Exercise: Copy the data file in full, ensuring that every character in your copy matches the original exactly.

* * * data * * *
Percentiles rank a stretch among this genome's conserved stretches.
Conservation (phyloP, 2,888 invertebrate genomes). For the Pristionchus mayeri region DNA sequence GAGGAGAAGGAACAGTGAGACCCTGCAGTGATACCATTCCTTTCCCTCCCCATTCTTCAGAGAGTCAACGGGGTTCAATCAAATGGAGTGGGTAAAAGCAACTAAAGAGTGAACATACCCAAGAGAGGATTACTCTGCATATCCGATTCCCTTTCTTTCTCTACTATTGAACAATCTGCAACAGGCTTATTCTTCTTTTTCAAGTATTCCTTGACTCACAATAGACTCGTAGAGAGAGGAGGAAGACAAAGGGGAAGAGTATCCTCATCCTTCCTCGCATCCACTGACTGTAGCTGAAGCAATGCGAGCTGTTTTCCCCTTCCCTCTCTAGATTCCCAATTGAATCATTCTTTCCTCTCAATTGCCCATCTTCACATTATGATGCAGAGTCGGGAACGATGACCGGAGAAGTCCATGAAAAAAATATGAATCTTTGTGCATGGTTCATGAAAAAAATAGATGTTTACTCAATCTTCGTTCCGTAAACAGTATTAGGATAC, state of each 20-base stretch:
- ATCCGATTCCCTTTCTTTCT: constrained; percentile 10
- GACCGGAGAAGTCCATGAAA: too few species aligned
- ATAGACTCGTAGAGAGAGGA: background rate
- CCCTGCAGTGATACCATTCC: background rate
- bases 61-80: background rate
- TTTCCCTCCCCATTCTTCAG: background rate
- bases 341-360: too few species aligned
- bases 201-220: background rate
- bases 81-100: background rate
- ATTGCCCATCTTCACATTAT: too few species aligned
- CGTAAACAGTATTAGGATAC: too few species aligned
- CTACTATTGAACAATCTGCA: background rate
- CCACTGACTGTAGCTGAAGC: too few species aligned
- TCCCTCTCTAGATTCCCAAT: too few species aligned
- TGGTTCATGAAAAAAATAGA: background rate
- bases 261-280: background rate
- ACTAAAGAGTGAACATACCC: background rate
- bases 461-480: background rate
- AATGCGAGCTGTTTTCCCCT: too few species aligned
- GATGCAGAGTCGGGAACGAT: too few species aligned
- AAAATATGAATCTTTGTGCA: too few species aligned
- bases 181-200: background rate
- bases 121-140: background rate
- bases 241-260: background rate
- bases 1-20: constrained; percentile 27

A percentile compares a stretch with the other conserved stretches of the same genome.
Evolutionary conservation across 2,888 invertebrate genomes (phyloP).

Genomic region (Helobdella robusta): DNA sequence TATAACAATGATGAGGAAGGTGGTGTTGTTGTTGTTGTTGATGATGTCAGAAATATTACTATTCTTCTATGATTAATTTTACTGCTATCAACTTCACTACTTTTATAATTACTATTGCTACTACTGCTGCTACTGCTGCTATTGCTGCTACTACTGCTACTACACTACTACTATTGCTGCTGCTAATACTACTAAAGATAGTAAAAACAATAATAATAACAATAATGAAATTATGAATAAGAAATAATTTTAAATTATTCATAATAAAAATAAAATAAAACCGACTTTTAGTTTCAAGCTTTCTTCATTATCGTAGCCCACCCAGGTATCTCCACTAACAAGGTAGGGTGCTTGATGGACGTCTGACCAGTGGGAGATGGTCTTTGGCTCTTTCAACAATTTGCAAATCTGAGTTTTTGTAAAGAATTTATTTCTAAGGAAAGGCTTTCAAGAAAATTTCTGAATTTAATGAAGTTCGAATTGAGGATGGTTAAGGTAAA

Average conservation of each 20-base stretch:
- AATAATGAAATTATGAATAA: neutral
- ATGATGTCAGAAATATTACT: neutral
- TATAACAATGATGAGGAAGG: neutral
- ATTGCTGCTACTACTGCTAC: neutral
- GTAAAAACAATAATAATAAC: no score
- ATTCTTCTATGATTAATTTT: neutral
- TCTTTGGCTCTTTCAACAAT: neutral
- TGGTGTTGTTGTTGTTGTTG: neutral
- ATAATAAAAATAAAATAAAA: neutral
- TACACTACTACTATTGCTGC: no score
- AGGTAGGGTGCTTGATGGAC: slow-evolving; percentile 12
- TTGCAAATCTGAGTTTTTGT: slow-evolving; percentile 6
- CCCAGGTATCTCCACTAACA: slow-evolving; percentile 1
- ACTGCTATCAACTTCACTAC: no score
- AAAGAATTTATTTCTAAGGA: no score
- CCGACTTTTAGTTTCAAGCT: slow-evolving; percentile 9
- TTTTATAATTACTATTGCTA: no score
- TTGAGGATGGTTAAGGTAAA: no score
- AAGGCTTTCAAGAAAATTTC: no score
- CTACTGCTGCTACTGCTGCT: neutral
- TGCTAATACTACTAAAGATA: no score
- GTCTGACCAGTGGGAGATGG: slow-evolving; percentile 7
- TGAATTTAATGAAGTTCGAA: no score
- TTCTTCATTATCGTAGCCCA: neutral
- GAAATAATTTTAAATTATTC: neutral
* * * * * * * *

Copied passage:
Percentiles rank a stretch among this genome's conserved stretches.
Conservation (phyloP, 2,888 invertebrate genomes). For the Pristionchus mayeri region DNA sequence GAGGAGAAGGAACAGTGAGACCCTGCAGTGATACCATTCCTTTCCCTCCCCATTCTTCAGAGAGTCAACGGGGTTCAATCAAATGGAGTGGGTAAAAGCAACTAAAGAGTGAACATACCCAAGAGAGGATTACTCTGCATATCCGATTCCCTTTCTTTCTCTACTATTGAACAATCTGCAACAGGCTTATTCTTCTTTTTCAAGTATTCCTTGACTCACAATAGACTCGTAGAGAGAGGAGGAAGACAAAGGGGAAGAGTATCCTCATCCTTCCTCGCATCCACTGACTGTAGCTGAAGCAATGCGAGCTGTTTTCCCCTTCCCTCTCTAGATTCCCAATTGAATCATTCTTTCCTCTCAATTGCCCATCTTCACATTATGATGCAGAGTCGGGAACGATGACCGGAGAAGTCCATGAAAAAAATATGAATCTTTGTGCATGGTTCATGAAAAAAATAGATGTTTACTCAATCTTCGTTCCGTAAACAGTATTAGGATAC, state of each 20-base stretch:
- ATCCGATTCCCTTTCTTTCT: constrained; percentile 10
- GACCGGAGAAGTCCATGAAA: too few species aligned
- ATAGACTCGTAGAGAGAGGA: background rate
- CCCTGCAGTGATACCATTCC: background rate
- bases 61-80: background rate
- TTTCCCTCCCCATTCTTCAG: background rate
- bases 341-360: too few species aligned
- bases 201-220: background rate
- bases 81-100: background rate
- ATTGCCCATCTTCACATTAT: too few species aligned
- CGTAAACAGTATTAGGATAC: too few species aligned
- CTACTATTGAACAATCTGCA: background rate
- CCACTGACTGTAGCTGAAGC: too few species aligned
- TCCCTCTCTAGATTCCCAAT: too few species aligned
- TGGTTCATGAAAAAAATAGA: background rate
- bases 261-280: background rate
- ACTAAAGAGTGAACATACCC: background rate
- bases 461-480: background rate
- AATGCGAGCTGTTTTCCCCT: too few species aligned
- GATGCAGAGTCGGGAACGAT: too few species aligned
- AAAATATGAATCTTTGTGCA: too few species aligned
- bases 181-200: background rate
- bases 121-140: background rate
- bases 241-260: background rate
- bases 1-20: constrained; percentile 27

A percentile compares a stretch with the other conserved stretches of the same genome.
Evolutionary conservation across 2,888 invertebrate genomes (phyloP).

Genomic region (Helobdella robusta): DNA sequence TATAACAATGATGAGGAAGGTGGTGTTGTTGTTGTTGTTGATGATGTCAGAAATATTACTATTCTTCTATGATTAATTTTACTGCTATCAACTTCACTACTTTTATAATTACTATTGCTACTACTGCTGCTACTGCTGCTATTGCTGCTACTACTGCTACTACACTACTACTATTGCTGCTGCTAATACTACTAAAGATAGTAAAAACAATAATAATAACAATAATGAAATTATGAATAAGAAATAATTTTAAATTATTCATAATAAAAATAAAATAAAACCGACTTTTAGTTTCAAGCTTTCTTCATTATCGTAGCCCACCCAGGTATCTCCACTAACAAGGTAGGGTGCTTGATGGACGTCTGACCAGTGGGAGATGGTCTTTGGCTCTTTCAACAATTTGCAAATCTGAGTTTTTGTAAAGAATTTATTTCTAAGGAAAGGCTTTCAAGAAAATTTCTGAATTTAATGAAGTTCGAATTGAGGATGGTTAAGGTAAA

Average conservation of each 20-base stretch:
- AATAATGAAATTATGAATAA: neutral
- ATGATGTCAGAAATATTACT: neutral
- TATAACAATGATGAGGAAGG: neutral
- ATTGCTGCTACTACTGCTAC: neutral
- GTAAAAACAATAATAATAAC: no score
- ATTCTTCTATGATTAATTTT: neutral
- TCTTTGGCTCTTTCAACAAT: neutral
- TGGTGTTGTTGTTGTTGTTG: neutral
- ATAATAAAAATAAAATAAAA: neutral
- TACACTACTACTATTGCTGC: no score
- AGGTAGGGTGCTTGATGGAC: slow-evolving; percentile 12
- TTGCAAATCTGAGTTTTTGT: slow-evolving; percentile 6
- CCCAGGTATCTCCACTAACA: slow-evolving; percentile 1
- ACTGCTATCAACTTCACTAC: no score
- AAAGAATTTATTTCTAAGGA: no score
- CCGACTTTTAGTTTCAAGCT: slow-evolving; percentile 9
- TTTTATAATTACTATTGCTA: no score
- TTGAGGATGGTTAAGGTAAA: no score
- AAGGCTTTCAAGAAAATTTC: no score
- CTACTGCTGCTACTGCTGCT: neutral
- TGCTAATACTACTAAAGATA: no score
- GTCTGACCAGTGGGAGATGG: slow-evolving; percentile 7
- TGAATTTAATGAAGTTCGAA: no score
- TTCTTCATTATCGTAGCCCA: neutral
- GAAATAATTTTAAATTATTC: neutral